Chris Nelder: Well that brings me to my next question. I was wondering you know what's really different about these investment funds or how they need to be designed, how capital gets allocated, how it gets paid back... What are the mechanisms that MDBs can use to actually speed up investment in these distributed solutions? Can you comment on that a little bit?

Christine Eibs-Singer: Sure. There's a couple of areas. The first is that one of the things that the multilateral development banks are quite good at is the policy regime. And one of the areas that is certainly something that's holding back distributed renewables is the policy framework. In fact a colleague recently wrote coming out of the Energy Access X program that was held in San Francisco a few weeks back in concert with the clean energy ministerial meetings that the major barrier that was talked about in Energy Access X was policy. It wasn't access to finance. And so the policy regime has to be tackled in all of these markets and the multilateral development banks, particularly the World Bank, that's something they do quite well. They have access to the ministries. They have access to the different examples and evidence of what's been working in markets. So at a first step while it's not a finance product per se, we see the opportunity for the banks to take the leadership with their clients at the country level in structuring policy frameworks that foster centralised and decentral integration. The second area that we see an opportunity is for the bank to really look at this area differently in the sense that they're really small and medium enterprises or SMEs. They're not all large energy infrastructure projects so the context within which you design a financial product, you design a government program at the national level, is different than if you're designing an infrastructure program. And so while the new energy is infrastructure it's smaller scale and it requires different types of financing products. Linked to that, Chris, would be the fact that you know you're really looking at working with enterprises and companies who are doing these small transactions and so you want to try to expedite the due diligence processes. So create standardized approaches and standardized finance products and that way you can expedite the flow of capital into the space. So for example if you think about an SME waiting the six years that it would take for an actual project to work its way through the planning design implementation finance of one of these MDBs, no entrepreneur can have that sort of patience. So we need to put the financing structures just in a completely different framework than large scale energy infrastructure.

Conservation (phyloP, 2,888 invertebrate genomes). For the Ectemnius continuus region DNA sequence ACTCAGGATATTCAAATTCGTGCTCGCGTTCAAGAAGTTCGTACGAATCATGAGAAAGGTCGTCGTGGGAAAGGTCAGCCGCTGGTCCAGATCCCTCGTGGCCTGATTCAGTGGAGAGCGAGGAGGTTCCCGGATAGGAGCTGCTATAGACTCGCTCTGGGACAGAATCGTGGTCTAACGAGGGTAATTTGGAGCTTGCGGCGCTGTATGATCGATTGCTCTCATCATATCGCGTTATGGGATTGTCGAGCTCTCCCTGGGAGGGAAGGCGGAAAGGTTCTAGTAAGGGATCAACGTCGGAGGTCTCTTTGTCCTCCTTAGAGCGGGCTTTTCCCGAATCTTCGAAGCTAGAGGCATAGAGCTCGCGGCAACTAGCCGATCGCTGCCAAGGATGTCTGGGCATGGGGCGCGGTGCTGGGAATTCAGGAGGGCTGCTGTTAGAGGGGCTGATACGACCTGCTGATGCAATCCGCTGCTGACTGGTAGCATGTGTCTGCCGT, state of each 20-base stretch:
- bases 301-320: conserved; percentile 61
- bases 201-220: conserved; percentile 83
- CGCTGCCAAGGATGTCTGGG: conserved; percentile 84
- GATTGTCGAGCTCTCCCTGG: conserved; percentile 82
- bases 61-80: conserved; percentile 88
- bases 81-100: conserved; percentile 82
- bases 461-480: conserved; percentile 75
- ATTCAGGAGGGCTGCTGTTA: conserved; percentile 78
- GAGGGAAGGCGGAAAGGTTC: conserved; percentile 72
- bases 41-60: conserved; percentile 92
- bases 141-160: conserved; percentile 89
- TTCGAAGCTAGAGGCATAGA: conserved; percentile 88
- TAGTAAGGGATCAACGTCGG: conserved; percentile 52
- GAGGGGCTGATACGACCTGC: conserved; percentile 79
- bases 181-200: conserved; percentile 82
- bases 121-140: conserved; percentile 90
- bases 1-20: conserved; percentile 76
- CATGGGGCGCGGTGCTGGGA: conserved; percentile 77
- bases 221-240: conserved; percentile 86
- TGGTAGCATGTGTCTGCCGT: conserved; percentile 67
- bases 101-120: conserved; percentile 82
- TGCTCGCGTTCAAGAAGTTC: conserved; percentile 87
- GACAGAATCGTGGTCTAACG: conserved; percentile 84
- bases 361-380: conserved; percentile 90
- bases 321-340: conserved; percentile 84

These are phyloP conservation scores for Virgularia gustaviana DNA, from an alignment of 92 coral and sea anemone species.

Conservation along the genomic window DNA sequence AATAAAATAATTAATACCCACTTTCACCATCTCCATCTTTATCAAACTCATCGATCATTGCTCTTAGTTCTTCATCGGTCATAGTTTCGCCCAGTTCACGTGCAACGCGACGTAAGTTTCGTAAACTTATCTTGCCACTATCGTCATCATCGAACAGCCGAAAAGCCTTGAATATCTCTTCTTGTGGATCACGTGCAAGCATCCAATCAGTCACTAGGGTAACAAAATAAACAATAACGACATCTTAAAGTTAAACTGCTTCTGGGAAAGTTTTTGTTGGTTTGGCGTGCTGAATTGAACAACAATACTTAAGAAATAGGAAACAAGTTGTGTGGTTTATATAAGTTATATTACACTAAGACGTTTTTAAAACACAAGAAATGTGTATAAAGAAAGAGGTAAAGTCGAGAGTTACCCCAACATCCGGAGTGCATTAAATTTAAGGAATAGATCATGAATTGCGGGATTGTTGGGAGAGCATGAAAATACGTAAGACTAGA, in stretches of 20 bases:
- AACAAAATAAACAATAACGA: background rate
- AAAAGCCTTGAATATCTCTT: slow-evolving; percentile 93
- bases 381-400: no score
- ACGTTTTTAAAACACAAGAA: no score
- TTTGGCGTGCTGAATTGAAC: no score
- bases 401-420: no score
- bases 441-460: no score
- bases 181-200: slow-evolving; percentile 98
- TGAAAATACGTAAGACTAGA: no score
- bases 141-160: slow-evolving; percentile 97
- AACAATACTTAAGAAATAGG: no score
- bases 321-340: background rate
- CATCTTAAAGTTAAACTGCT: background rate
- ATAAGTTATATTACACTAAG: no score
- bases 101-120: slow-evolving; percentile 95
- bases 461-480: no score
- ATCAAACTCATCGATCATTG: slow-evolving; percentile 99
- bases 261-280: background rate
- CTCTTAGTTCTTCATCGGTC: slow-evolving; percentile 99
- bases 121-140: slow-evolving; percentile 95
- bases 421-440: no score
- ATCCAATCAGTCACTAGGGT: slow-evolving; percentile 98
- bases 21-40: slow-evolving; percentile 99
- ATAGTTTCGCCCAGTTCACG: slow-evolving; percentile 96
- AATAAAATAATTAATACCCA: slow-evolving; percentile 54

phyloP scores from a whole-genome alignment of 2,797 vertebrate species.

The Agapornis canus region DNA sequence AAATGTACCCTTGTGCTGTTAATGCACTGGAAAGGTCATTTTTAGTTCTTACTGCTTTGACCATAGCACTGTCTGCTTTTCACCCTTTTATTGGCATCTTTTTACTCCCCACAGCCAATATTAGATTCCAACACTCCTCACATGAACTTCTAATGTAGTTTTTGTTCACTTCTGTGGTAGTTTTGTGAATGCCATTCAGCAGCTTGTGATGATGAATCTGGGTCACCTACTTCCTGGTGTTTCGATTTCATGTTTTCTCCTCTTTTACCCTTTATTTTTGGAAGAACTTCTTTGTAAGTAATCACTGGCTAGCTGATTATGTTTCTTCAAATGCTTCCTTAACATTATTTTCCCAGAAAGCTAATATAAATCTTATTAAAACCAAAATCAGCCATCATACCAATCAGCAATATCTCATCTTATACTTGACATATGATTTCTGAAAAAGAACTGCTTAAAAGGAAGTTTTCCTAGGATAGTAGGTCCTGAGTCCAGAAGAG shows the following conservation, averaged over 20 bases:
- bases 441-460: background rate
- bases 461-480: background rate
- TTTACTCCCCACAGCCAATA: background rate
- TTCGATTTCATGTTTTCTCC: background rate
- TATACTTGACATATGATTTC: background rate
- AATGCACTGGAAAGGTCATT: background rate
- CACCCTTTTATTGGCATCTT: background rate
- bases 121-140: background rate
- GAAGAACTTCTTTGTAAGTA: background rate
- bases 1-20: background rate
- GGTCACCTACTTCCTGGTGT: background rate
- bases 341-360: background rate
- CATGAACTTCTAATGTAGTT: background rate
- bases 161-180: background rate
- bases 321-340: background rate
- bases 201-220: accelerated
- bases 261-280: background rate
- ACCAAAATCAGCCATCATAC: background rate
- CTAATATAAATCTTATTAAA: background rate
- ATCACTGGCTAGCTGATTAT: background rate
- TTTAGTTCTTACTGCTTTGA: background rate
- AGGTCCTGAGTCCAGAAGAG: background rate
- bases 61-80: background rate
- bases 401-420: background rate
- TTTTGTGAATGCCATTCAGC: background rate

Chris Nelder: Right. OK so the SMEs are playing sort of aggregating and bundling role here to try to come up with a deal size that's that's more well-matched to what MDBs are looking for.

Christine Eibs-Singer: Well that's actually part of the solution set is the concept of intermediaries who are bundling the SMEs. So you're actually looking at an intermediaries whether it's a fund structure - and we addressed this idea a bit in our paper about the concept of a super fund - or whether you're talking about an intermediary-like SunFunder which recently won the gold award from the Asheton Awards, which is a lending intermediary that's basically working with a number of small enterprises primarily in East Africa at this juncture many of whom are local enterprises. And so they're bundling these enterprises together and creating a portfolio that then is of interest to larger scale donors and investors.